You may have noticed that, unlike specialty breath freshening products, many common breath mints look alike, from their packaging down to the shape and taste of the mint itself. Well, the companies that make these little tablets are well aware of this, and they have gone to court over the similarities at least once.
In 1973, The United States Second Circuit Court of Appeals heard a rather unusual case, titled Beech-Nut, Inc. v. Warner Lambert Company. The lead circuit jurist, one Judge Moore, summarized the situation in his written decision, which is heavily seasoned with sarcasm:
"This case involves a 'struggle between corporate titans,' in their efforts to create and market cylindrically packaged confections having as their purpose the purification of breath," Moore wrote.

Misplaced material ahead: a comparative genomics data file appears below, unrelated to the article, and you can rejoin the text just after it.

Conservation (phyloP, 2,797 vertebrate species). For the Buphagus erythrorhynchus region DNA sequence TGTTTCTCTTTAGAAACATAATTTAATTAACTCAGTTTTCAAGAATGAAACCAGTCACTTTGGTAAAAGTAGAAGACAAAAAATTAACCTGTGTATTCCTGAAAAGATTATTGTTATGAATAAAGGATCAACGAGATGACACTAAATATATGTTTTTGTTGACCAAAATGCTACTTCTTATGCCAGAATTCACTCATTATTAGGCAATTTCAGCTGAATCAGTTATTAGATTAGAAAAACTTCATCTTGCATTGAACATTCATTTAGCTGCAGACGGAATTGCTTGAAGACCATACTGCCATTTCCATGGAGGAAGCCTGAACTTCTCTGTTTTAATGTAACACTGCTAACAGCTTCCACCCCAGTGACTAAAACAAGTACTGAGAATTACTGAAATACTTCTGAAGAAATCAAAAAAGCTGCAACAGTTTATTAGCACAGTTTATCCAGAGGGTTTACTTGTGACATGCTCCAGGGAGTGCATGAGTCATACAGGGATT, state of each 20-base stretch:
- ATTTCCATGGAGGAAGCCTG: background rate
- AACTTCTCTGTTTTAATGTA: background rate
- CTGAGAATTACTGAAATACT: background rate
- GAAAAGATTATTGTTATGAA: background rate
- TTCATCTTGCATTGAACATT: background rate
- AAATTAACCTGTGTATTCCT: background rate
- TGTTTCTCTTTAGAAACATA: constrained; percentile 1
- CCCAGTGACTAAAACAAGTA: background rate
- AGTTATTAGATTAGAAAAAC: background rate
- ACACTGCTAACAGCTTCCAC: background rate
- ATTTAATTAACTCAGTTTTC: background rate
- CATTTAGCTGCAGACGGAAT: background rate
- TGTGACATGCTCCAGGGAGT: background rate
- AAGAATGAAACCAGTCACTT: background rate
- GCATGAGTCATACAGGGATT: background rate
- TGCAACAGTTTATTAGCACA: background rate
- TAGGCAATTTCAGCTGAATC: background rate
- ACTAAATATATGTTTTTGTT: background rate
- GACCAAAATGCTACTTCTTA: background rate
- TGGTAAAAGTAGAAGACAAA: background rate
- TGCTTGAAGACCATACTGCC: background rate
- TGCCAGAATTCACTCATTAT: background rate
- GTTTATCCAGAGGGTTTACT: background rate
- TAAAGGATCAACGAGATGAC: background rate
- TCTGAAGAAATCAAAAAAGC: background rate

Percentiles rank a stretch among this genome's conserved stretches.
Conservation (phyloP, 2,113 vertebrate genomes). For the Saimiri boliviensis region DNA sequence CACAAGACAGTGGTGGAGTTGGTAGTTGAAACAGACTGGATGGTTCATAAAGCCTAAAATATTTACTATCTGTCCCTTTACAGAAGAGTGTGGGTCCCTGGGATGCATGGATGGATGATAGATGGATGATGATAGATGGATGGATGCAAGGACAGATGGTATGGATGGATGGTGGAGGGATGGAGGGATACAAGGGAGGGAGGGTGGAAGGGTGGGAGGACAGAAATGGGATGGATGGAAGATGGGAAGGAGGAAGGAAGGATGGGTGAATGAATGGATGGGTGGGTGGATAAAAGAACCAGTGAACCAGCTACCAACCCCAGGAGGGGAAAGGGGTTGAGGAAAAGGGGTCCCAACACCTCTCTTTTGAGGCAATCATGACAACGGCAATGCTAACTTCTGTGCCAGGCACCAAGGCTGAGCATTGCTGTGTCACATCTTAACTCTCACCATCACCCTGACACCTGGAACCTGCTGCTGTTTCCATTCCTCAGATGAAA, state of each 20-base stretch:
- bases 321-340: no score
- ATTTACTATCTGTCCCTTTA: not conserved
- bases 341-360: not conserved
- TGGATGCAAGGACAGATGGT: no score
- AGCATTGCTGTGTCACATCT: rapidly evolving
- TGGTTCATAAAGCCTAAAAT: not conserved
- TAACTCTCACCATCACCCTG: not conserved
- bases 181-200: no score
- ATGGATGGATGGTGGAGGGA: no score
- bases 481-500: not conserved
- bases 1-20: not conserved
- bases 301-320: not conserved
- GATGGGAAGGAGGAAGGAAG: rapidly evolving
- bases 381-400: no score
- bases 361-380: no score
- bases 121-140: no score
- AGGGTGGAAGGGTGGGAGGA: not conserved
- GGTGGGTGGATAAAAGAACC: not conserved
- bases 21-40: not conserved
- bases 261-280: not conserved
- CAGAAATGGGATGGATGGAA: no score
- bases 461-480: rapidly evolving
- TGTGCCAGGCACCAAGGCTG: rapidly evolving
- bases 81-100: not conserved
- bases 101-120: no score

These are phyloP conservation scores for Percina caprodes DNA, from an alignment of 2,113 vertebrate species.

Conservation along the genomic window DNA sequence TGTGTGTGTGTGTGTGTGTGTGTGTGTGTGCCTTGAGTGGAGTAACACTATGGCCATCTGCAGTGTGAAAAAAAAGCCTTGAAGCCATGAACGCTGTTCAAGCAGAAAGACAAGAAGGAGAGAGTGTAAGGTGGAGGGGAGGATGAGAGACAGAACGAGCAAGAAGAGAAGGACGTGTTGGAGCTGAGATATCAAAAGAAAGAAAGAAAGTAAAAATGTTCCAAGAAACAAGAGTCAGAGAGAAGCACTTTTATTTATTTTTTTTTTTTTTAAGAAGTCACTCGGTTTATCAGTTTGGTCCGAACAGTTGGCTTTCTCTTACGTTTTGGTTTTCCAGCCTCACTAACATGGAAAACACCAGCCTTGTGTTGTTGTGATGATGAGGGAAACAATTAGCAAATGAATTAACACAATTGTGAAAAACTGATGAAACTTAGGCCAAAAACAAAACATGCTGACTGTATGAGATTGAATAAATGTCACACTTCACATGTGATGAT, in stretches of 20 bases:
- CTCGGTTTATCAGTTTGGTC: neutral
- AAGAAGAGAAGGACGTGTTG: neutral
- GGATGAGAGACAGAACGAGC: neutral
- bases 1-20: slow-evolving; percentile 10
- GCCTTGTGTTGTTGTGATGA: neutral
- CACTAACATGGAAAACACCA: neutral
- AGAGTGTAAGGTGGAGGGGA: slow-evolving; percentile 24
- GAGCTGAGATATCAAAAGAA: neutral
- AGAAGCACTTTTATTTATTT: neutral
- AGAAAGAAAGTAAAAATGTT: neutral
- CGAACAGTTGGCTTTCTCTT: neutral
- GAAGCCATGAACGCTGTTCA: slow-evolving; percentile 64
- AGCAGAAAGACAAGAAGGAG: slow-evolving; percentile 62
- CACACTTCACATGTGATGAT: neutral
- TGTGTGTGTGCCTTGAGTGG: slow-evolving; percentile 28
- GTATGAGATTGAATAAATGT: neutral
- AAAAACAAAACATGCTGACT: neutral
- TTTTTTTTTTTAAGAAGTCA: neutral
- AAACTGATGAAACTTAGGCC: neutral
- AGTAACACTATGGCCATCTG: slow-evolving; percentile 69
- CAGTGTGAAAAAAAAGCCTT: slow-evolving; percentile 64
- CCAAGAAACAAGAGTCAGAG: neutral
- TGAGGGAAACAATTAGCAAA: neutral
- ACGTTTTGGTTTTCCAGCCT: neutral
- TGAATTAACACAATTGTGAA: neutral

Basically, one breath mint maker felt that their products looked eerily similar to another when sitting on the shelf. They decided to sue. The trial, which lasted six months, was ultimately a misfire, with the two products deemed to look different enough.
While the decision noted that the two companies controlled an estimated 98 percent of the breath mint market at the time, today's consumer has far more choices. For those with halitosis, springing for a specialty breath freshening mint - one that neutralizes odor - may be better than settling for the common kind.